Fortunately, in December 2017 the IRS proposed clarifying rules over DAFs and pledge payments. Although not yet law, the notice (2017-73) provides that donor-advisors and DAF sponsors may immediately rely on it for guidance relating to DAF pledges. The IRS will not impose penalties for fulfilling a personal pledge with a DAF if:

  1. When making the grant, the DAF makes no reference to the existence of the pledge.
  2. The donor-advisor nor anyone else receives directly or indirectly any other benefit besides the pledge payment.
  3. The donor-advisor does not claim a charitable deduction for the grant, even if the charity mistakenly provides a tax receipt to the donor.

DAF donors wishing to pledge a gift have several options.

  1. Donor-advisors can ask the DAF to sign the pledge, which most will do if the DAF account already has the funds in it.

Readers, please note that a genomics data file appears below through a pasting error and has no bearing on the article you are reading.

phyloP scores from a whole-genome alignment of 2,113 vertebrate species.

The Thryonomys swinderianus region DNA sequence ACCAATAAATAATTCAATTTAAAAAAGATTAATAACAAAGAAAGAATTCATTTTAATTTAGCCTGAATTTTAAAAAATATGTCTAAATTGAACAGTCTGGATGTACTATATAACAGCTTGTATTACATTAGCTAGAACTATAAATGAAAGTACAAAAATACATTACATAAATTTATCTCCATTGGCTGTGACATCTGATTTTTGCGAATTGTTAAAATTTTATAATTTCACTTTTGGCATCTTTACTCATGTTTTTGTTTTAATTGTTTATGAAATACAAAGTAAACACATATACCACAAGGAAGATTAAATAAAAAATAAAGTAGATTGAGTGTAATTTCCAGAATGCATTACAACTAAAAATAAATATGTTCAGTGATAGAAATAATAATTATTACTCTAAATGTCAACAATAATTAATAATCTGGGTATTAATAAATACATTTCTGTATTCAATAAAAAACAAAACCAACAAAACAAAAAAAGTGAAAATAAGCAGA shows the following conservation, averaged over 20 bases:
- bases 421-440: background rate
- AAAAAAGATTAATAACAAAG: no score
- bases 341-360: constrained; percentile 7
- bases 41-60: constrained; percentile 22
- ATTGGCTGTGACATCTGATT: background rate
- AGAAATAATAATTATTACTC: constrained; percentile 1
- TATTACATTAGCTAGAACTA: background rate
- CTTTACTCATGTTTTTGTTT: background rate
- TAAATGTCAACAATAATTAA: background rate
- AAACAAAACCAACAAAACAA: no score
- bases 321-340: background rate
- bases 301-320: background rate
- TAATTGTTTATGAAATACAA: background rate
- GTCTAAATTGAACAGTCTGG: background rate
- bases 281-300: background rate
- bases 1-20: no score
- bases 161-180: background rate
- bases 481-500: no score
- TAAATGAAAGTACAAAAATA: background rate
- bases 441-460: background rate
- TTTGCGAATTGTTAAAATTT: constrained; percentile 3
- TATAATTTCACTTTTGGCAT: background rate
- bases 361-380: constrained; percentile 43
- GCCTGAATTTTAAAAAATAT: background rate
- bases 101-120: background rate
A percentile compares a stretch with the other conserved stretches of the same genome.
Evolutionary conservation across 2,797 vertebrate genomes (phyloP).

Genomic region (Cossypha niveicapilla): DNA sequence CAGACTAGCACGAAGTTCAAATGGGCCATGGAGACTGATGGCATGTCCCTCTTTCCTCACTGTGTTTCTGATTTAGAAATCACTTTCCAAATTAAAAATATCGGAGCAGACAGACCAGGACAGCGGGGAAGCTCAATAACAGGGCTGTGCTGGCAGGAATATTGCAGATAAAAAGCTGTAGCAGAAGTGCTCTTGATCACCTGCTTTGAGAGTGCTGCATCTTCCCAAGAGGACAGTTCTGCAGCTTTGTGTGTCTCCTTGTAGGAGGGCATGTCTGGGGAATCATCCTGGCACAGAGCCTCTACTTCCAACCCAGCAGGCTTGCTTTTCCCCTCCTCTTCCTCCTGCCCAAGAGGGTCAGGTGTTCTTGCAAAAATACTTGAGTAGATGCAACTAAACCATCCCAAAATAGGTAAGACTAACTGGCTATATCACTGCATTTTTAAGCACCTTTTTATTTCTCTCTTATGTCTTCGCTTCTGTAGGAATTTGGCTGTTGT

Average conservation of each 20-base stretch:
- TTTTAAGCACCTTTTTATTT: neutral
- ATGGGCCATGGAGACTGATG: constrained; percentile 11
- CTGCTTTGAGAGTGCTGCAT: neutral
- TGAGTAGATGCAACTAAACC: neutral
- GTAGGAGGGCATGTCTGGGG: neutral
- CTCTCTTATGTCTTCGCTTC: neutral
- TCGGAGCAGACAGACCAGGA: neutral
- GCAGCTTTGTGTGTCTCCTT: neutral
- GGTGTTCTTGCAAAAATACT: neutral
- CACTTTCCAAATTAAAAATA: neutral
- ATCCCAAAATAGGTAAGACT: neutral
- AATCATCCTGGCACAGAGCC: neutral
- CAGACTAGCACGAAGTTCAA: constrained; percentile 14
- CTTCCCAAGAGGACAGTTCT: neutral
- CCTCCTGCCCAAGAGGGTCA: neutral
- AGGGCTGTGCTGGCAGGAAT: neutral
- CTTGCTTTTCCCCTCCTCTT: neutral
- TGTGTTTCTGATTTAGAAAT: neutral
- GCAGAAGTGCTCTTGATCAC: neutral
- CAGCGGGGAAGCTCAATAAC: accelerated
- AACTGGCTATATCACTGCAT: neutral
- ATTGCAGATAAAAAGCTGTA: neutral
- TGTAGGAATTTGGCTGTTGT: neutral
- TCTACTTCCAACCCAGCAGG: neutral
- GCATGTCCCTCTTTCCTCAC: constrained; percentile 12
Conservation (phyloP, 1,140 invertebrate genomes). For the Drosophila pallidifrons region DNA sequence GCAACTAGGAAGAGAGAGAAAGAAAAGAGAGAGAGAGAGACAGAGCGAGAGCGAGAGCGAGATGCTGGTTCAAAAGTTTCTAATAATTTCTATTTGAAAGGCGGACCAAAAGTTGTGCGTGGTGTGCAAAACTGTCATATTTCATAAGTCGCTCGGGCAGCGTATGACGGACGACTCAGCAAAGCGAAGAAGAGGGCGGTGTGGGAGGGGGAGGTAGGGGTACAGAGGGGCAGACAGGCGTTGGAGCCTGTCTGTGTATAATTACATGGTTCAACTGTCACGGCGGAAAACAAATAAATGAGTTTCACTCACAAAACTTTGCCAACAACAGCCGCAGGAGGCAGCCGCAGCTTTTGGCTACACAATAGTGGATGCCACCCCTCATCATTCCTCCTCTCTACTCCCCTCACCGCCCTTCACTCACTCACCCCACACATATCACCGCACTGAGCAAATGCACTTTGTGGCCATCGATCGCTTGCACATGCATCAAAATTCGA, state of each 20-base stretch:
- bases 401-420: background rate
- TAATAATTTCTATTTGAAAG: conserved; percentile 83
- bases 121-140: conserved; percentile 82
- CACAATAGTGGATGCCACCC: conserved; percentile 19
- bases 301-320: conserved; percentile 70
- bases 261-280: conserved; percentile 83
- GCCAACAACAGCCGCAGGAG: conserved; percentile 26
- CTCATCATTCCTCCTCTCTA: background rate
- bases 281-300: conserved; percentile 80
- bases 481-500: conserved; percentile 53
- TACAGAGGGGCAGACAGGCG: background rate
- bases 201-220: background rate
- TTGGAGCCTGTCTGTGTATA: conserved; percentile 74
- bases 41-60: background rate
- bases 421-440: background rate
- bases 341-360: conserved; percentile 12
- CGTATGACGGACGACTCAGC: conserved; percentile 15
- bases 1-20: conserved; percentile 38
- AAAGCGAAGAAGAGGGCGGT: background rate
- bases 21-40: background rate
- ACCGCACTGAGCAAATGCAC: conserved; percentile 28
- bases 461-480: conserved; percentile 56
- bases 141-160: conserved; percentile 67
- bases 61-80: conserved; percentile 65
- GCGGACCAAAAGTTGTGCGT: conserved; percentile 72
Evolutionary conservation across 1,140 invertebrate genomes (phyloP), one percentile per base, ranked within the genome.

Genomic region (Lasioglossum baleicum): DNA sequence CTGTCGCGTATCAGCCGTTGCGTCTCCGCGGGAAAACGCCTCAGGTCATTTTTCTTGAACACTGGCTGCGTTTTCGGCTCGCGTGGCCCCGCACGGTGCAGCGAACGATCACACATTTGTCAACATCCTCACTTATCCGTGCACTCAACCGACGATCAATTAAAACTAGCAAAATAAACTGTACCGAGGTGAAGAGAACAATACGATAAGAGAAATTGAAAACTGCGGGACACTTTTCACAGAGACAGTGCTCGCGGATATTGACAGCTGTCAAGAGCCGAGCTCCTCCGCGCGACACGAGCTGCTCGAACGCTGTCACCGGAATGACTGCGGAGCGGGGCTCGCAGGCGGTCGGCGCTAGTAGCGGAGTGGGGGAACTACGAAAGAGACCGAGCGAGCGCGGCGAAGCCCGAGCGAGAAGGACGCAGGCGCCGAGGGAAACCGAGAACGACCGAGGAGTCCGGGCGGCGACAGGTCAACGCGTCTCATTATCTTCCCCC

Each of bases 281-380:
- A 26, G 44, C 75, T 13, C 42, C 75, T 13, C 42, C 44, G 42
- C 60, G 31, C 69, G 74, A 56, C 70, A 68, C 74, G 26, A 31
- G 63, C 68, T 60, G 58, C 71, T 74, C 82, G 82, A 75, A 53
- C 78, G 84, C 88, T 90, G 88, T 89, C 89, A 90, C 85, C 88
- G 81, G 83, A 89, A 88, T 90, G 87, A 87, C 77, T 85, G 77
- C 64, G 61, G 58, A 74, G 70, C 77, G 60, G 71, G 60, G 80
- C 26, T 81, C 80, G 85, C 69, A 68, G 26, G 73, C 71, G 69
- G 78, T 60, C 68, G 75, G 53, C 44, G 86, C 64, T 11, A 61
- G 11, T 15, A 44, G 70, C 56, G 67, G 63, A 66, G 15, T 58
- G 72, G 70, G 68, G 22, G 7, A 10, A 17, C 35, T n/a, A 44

2. If the donor-advisor signs the pledge without the DAF, the donor-advisor must omit any reference to the pledge when making the grant request with the DAF.
  3. Finally, the donor-advisor can sign a non-binding giving plan or gift intention document that presents no problem for a DAF to fulfill since there is no legal obligation to do so.

Where Can One Open a DAF?

At last count, there were 979 DAF sponsoring organizations holding 285,000 accounts worth $90 billion. The three most common places to find a DAF program are:

  1. Community foundations, such as the Baltimore Community Foundation and The Associated: Jewish Federation of Baltimore
  2. National charities, such as National Philanthropic Trust and the Schwab Fund for Charitable Giving
  3. Single-issue charities, such as Feeding America and Boys and Girls Clubs of America

Like a majority of 501(c)(3) charities, the University of Maryland Baltimore Foundation does not have its own DAF, but gifts from DAFs are essential to our annual support and we welcome the opportunity to work with existing DAF holders as well as those considering DAFs among other giving options.